Wednesday, October 7, 2009

Violent crime shakes small town

Here's a headline from today that read, "Deadly home invasion rattles small town." Forty two year old Kimberly Cates of Mont Vernon, a "small, rural town in the hills of New Hampshire," was killed over the weekend in a violent home invasion. Her 10-year old daughter was severely injured in the attack and is still in the intensive care unit.

A major focal point of this article seems to be the contradiction of the stereotype of rural areas as being safe and having low crime rates. It's not just that there was a violent home invasion that resulted in a murder and serious injuries to a little girl, but that this type of crime comes as a major shock to a small community. The "shock value" and usual safety of the town is mentioned three times in the very brief article:
"'This type of murder does not happen very often,' New Hampshire Senior Assistant Attorney General Will Delker said. 'This is something out of the ordinary.'"

"'The people up here aren't used to this kind of thing,' Don Himsel, senior photo editor for the Nashua Telegraph, said Tuesday. 'This never really happens.'"

"Himsel also said violent crime is extremely rare in Mont Vernon. 'I think we may have had one assault in town in the last 10 years.'"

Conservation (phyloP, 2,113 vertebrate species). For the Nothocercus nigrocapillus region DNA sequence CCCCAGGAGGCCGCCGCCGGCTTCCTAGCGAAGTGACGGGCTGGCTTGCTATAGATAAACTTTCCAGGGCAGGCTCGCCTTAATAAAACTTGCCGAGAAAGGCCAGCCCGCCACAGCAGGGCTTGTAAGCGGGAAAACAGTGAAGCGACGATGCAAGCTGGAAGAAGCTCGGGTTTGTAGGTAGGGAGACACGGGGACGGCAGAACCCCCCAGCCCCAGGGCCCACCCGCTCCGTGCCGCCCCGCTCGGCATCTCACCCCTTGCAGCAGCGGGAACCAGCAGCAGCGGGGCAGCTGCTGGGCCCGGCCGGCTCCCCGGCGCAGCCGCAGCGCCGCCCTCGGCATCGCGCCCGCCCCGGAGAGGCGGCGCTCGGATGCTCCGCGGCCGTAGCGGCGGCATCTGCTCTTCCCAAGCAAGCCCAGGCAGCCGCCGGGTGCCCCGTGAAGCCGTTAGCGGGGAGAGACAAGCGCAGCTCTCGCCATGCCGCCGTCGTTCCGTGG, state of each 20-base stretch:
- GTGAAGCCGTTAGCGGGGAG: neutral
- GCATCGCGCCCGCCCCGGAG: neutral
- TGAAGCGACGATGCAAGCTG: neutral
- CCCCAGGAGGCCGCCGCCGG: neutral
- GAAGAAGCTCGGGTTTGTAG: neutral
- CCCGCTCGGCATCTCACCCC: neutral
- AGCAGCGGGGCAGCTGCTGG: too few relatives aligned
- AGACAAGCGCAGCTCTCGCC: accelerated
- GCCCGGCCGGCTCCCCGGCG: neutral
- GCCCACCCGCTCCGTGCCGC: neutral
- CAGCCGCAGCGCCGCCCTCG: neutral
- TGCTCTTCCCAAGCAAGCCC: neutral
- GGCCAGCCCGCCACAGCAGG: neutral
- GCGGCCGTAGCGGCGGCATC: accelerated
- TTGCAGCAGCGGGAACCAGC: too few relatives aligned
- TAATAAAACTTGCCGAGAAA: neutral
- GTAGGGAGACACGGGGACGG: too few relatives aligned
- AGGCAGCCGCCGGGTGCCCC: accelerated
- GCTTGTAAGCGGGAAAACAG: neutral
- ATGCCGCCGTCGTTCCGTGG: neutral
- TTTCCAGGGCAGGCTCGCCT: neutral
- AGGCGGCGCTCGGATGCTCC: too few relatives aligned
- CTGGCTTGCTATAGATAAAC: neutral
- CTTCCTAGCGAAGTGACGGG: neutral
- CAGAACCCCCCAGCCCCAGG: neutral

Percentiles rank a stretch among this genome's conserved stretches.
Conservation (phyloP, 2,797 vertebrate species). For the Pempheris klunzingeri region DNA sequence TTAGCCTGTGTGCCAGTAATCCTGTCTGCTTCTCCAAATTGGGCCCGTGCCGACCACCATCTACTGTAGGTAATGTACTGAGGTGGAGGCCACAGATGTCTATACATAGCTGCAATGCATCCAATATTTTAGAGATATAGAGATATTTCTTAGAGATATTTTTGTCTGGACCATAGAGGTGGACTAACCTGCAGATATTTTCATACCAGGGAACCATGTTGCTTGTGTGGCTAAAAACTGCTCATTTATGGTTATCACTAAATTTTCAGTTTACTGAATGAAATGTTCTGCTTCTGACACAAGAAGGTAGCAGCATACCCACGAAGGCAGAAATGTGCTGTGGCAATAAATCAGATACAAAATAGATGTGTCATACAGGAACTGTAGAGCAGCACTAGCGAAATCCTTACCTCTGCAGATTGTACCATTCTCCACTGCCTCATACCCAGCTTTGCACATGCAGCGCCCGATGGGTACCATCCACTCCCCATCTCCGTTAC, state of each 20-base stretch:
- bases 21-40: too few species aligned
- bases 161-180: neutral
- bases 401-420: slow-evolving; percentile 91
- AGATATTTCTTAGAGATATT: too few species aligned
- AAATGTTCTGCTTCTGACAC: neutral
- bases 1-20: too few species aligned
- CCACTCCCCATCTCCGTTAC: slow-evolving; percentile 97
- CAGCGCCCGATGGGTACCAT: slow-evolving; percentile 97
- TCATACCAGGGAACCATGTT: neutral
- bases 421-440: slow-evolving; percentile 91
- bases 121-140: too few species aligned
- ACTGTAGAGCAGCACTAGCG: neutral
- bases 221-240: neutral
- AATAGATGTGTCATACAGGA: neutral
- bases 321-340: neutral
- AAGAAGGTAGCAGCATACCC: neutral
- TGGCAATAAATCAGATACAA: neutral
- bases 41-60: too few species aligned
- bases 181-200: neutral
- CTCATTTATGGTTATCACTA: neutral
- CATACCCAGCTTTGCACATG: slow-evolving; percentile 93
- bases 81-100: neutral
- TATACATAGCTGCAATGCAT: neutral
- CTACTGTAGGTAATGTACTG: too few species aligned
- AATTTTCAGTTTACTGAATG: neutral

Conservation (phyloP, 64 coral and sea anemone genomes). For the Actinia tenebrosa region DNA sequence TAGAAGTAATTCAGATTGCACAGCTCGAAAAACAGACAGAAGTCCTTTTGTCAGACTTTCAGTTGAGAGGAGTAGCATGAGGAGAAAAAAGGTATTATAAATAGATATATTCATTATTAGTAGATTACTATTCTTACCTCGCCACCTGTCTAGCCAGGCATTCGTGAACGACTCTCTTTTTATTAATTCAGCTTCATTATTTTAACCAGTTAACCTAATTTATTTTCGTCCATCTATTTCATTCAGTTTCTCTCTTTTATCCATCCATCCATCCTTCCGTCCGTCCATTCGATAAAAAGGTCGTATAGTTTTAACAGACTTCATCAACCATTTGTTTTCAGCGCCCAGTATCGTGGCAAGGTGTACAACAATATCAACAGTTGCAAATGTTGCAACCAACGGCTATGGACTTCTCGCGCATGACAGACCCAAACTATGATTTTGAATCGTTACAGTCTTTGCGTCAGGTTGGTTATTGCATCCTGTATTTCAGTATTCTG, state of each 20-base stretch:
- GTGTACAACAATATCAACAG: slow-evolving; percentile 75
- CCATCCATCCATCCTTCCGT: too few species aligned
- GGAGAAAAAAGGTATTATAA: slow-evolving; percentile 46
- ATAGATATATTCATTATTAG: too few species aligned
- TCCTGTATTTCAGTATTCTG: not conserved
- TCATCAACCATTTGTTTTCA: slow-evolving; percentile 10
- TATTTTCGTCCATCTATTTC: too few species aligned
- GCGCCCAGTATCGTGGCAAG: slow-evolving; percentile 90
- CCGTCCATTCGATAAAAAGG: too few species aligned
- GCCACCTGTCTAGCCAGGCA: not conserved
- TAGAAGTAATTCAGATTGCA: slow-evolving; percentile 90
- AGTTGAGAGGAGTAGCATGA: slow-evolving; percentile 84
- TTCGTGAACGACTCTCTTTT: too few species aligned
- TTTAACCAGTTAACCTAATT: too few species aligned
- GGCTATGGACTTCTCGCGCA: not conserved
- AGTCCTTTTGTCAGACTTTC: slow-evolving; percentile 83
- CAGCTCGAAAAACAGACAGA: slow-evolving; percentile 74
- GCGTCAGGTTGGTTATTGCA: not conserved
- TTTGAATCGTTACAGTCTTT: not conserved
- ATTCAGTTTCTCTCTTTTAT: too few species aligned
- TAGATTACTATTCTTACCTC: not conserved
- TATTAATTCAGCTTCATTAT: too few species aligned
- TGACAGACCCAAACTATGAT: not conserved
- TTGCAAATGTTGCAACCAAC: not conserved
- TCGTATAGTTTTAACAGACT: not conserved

I'm not saying that the rarity of such a crime isn't newsworthy, but perhaps the shock is more heavily emphasized because this is a rural town.

1 comment:

Lisa R. Pruitt said...

Another story about this crime reports that the teens who have been charged with the murder picked this home at random to rob--and that Cates' home was "on an isolated, dirt road." To me this suggests that the vulnerability associated with spatial isolation may have influenced the assailants' choice. The story is here:

It features another interesting quote from a resident, highlighting the rural-urban distinction: “You feel safe and separated from what goes on in the city, and to think… there are boys who can actually do something like this, you just can’t wrap your head around it.”